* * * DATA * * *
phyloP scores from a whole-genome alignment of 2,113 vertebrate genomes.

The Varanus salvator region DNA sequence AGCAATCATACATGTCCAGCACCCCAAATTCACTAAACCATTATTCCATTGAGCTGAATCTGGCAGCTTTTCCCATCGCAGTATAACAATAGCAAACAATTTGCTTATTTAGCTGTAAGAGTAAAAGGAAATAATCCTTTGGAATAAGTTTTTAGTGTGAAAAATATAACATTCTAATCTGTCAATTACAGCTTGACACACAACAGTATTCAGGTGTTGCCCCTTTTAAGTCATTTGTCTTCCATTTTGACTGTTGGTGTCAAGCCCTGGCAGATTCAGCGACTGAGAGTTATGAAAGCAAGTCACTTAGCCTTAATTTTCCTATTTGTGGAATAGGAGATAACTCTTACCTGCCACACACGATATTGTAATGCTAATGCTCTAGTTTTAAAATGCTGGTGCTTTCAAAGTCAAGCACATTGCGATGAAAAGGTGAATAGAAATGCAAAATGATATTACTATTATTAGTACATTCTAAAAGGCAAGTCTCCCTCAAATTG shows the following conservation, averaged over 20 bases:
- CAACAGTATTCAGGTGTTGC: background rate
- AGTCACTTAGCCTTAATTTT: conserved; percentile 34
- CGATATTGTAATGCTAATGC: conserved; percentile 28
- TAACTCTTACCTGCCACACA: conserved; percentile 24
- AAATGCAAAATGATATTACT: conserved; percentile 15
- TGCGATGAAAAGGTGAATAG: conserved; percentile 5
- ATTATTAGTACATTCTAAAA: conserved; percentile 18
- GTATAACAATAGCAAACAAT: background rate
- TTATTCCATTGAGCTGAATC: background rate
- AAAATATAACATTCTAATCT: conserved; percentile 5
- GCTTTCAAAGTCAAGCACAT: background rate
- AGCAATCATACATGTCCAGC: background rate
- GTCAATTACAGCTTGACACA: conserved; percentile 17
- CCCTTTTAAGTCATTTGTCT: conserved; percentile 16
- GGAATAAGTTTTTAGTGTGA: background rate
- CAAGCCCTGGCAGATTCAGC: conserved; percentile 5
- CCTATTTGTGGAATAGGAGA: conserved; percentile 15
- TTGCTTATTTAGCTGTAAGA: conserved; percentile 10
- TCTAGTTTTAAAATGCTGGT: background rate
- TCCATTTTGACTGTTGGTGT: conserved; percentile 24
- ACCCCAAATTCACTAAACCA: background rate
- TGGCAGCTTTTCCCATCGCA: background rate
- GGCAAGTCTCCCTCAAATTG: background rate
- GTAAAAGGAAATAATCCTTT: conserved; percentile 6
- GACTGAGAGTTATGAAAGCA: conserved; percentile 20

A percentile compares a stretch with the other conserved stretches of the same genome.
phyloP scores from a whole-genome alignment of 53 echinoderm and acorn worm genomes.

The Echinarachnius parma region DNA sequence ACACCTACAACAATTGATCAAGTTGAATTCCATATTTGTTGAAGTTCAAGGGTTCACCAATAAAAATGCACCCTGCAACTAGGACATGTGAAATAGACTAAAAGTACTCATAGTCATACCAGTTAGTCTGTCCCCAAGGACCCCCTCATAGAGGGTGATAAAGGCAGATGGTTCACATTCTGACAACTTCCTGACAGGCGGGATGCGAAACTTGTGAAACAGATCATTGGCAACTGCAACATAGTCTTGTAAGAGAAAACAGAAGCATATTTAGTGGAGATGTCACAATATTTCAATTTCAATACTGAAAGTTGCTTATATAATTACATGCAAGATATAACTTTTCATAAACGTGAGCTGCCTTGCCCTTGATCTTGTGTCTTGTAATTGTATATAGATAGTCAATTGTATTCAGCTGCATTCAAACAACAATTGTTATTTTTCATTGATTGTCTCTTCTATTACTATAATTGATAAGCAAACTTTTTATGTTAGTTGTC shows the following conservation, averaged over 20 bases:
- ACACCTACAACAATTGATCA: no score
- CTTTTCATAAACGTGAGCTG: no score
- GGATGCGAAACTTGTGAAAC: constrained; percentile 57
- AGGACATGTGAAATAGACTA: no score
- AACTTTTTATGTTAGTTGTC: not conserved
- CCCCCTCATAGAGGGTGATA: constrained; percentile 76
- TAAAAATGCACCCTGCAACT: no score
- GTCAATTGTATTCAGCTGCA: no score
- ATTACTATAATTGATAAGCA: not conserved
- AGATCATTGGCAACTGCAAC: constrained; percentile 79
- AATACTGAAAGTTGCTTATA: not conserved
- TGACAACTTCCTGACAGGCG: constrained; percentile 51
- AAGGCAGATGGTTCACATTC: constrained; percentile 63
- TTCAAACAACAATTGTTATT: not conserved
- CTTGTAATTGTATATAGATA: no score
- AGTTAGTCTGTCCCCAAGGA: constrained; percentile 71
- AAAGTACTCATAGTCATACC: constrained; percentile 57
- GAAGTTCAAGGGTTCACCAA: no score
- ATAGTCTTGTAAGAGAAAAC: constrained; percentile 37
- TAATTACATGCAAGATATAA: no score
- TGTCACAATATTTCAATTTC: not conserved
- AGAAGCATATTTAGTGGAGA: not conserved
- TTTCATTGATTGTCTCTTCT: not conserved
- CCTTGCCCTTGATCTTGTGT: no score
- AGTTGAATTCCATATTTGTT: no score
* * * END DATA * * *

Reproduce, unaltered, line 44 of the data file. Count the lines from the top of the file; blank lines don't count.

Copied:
- TTCAAACAACAATTGTTATT: not conserved